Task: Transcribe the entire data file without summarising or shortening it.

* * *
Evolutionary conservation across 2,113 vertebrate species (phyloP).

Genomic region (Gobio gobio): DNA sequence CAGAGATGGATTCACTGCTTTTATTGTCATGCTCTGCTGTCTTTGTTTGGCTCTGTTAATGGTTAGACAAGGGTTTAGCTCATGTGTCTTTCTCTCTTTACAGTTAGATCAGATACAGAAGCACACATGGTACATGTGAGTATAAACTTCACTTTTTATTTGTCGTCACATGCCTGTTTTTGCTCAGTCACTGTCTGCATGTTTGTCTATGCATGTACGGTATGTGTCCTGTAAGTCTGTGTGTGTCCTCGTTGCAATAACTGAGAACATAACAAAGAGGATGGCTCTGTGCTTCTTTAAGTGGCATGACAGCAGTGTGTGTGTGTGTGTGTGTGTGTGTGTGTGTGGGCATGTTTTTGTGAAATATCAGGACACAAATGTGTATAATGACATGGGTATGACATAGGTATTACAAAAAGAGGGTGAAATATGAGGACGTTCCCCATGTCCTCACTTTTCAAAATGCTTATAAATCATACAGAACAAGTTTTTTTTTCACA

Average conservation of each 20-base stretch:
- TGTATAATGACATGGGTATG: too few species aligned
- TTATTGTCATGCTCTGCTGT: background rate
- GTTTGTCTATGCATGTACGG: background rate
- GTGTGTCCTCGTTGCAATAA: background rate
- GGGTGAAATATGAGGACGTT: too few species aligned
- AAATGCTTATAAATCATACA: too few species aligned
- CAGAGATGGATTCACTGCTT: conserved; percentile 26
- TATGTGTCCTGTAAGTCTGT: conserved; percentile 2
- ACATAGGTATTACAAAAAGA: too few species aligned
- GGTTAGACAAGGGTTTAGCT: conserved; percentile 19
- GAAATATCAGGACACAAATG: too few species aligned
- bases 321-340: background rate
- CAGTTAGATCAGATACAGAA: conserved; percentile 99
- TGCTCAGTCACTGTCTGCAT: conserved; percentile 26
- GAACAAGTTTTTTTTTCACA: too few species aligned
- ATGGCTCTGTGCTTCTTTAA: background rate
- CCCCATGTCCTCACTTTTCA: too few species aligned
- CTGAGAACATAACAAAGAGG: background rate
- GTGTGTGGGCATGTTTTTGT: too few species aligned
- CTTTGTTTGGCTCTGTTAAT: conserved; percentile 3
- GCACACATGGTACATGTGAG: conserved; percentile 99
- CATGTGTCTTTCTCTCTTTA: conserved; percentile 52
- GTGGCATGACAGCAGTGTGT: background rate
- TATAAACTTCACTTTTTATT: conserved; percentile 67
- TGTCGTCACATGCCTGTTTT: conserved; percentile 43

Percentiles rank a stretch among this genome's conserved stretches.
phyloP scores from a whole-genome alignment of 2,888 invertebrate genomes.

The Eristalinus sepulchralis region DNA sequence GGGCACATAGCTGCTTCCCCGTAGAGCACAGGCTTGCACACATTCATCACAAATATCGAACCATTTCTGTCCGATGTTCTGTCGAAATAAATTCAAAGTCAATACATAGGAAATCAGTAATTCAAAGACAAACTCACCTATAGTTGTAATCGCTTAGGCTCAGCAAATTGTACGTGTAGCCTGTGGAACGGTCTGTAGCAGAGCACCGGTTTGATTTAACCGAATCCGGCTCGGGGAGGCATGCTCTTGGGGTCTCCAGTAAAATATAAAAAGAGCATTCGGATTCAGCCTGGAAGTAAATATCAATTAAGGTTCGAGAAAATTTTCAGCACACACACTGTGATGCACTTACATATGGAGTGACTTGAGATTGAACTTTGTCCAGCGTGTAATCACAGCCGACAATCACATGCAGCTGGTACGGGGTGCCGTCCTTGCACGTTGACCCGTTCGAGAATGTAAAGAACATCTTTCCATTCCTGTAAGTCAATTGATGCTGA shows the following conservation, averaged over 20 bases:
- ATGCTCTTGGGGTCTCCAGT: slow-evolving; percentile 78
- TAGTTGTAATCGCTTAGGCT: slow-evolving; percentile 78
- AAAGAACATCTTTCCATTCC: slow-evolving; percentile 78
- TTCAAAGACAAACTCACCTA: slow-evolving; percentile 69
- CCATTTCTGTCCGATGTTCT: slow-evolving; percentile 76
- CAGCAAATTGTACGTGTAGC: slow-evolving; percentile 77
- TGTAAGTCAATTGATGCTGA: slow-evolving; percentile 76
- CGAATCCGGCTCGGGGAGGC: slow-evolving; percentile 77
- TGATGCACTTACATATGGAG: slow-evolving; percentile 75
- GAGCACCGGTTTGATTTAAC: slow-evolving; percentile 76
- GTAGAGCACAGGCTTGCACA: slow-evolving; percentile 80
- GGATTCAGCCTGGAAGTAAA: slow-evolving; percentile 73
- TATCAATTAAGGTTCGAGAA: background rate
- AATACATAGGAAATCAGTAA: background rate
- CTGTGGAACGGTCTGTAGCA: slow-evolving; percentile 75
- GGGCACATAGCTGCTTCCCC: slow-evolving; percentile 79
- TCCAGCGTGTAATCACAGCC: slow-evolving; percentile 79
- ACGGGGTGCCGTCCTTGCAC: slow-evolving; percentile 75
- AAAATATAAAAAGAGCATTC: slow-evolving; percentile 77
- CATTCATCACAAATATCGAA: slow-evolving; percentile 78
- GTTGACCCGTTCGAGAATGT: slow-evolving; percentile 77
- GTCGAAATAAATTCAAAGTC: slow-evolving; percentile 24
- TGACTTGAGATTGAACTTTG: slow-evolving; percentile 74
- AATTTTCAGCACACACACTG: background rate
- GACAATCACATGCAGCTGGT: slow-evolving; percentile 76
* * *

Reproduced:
Evolutionary conservation across 2,113 vertebrate species (phyloP).

Genomic region (Gobio gobio): DNA sequence CAGAGATGGATTCACTGCTTTTATTGTCATGCTCTGCTGTCTTTGTTTGGCTCTGTTAATGGTTAGACAAGGGTTTAGCTCATGTGTCTTTCTCTCTTTACAGTTAGATCAGATACAGAAGCACACATGGTACATGTGAGTATAAACTTCACTTTTTATTTGTCGTCACATGCCTGTTTTTGCTCAGTCACTGTCTGCATGTTTGTCTATGCATGTACGGTATGTGTCCTGTAAGTCTGTGTGTGTCCTCGTTGCAATAACTGAGAACATAACAAAGAGGATGGCTCTGTGCTTCTTTAAGTGGCATGACAGCAGTGTGTGTGTGTGTGTGTGTGTGTGTGTGTGTGGGCATGTTTTTGTGAAATATCAGGACACAAATGTGTATAATGACATGGGTATGACATAGGTATTACAAAAAGAGGGTGAAATATGAGGACGTTCCCCATGTCCTCACTTTTCAAAATGCTTATAAATCATACAGAACAAGTTTTTTTTTCACA

Average conservation of each 20-base stretch:
- TGTATAATGACATGGGTATG: too few species aligned
- TTATTGTCATGCTCTGCTGT: background rate
- GTTTGTCTATGCATGTACGG: background rate
- GTGTGTCCTCGTTGCAATAA: background rate
- GGGTGAAATATGAGGACGTT: too few species aligned
- AAATGCTTATAAATCATACA: too few species aligned
- CAGAGATGGATTCACTGCTT: conserved; percentile 26
- TATGTGTCCTGTAAGTCTGT: conserved; percentile 2
- ACATAGGTATTACAAAAAGA: too few species aligned
- GGTTAGACAAGGGTTTAGCT: conserved; percentile 19
- GAAATATCAGGACACAAATG: too few species aligned
- bases 321-340: background rate
- CAGTTAGATCAGATACAGAA: conserved; percentile 99
- TGCTCAGTCACTGTCTGCAT: conserved; percentile 26
- GAACAAGTTTTTTTTTCACA: too few species aligned
- ATGGCTCTGTGCTTCTTTAA: background rate
- CCCCATGTCCTCACTTTTCA: too few species aligned
- CTGAGAACATAACAAAGAGG: background rate
- GTGTGTGGGCATGTTTTTGT: too few species aligned
- CTTTGTTTGGCTCTGTTAAT: conserved; percentile 3
- GCACACATGGTACATGTGAG: conserved; percentile 99
- CATGTGTCTTTCTCTCTTTA: conserved; percentile 52
- GTGGCATGACAGCAGTGTGT: background rate
- TATAAACTTCACTTTTTATT: conserved; percentile 67
- TGTCGTCACATGCCTGTTTT: conserved; percentile 43

Percentiles rank a stretch among this genome's conserved stretches.
phyloP scores from a whole-genome alignment of 2,888 invertebrate genomes.

The Eristalinus sepulchralis region DNA sequence GGGCACATAGCTGCTTCCCCGTAGAGCACAGGCTTGCACACATTCATCACAAATATCGAACCATTTCTGTCCGATGTTCTGTCGAAATAAATTCAAAGTCAATACATAGGAAATCAGTAATTCAAAGACAAACTCACCTATAGTTGTAATCGCTTAGGCTCAGCAAATTGTACGTGTAGCCTGTGGAACGGTCTGTAGCAGAGCACCGGTTTGATTTAACCGAATCCGGCTCGGGGAGGCATGCTCTTGGGGTCTCCAGTAAAATATAAAAAGAGCATTCGGATTCAGCCTGGAAGTAAATATCAATTAAGGTTCGAGAAAATTTTCAGCACACACACTGTGATGCACTTACATATGGAGTGACTTGAGATTGAACTTTGTCCAGCGTGTAATCACAGCCGACAATCACATGCAGCTGGTACGGGGTGCCGTCCTTGCACGTTGACCCGTTCGAGAATGTAAAGAACATCTTTCCATTCCTGTAAGTCAATTGATGCTGA shows the following conservation, averaged over 20 bases:
- ATGCTCTTGGGGTCTCCAGT: slow-evolving; percentile 78
- TAGTTGTAATCGCTTAGGCT: slow-evolving; percentile 78
- AAAGAACATCTTTCCATTCC: slow-evolving; percentile 78
- TTCAAAGACAAACTCACCTA: slow-evolving; percentile 69
- CCATTTCTGTCCGATGTTCT: slow-evolving; percentile 76
- CAGCAAATTGTACGTGTAGC: slow-evolving; percentile 77
- TGTAAGTCAATTGATGCTGA: slow-evolving; percentile 76
- CGAATCCGGCTCGGGGAGGC: slow-evolving; percentile 77
- TGATGCACTTACATATGGAG: slow-evolving; percentile 75
- GAGCACCGGTTTGATTTAAC: slow-evolving; percentile 76
- GTAGAGCACAGGCTTGCACA: slow-evolving; percentile 80
- GGATTCAGCCTGGAAGTAAA: slow-evolving; percentile 73
- TATCAATTAAGGTTCGAGAA: background rate
- AATACATAGGAAATCAGTAA: background rate
- CTGTGGAACGGTCTGTAGCA: slow-evolving; percentile 75
- GGGCACATAGCTGCTTCCCC: slow-evolving; percentile 79
- TCCAGCGTGTAATCACAGCC: slow-evolving; percentile 79
- ACGGGGTGCCGTCCTTGCAC: slow-evolving; percentile 75
- AAAATATAAAAAGAGCATTC: slow-evolving; percentile 77
- CATTCATCACAAATATCGAA: slow-evolving; percentile 78
- GTTGACCCGTTCGAGAATGT: slow-evolving; percentile 77
- GTCGAAATAAATTCAAAGTC: slow-evolving; percentile 24
- TGACTTGAGATTGAACTTTG: slow-evolving; percentile 74
- AATTTTCAGCACACACACTG: background rate
- GACAATCACATGCAGCTGGT: slow-evolving; percentile 76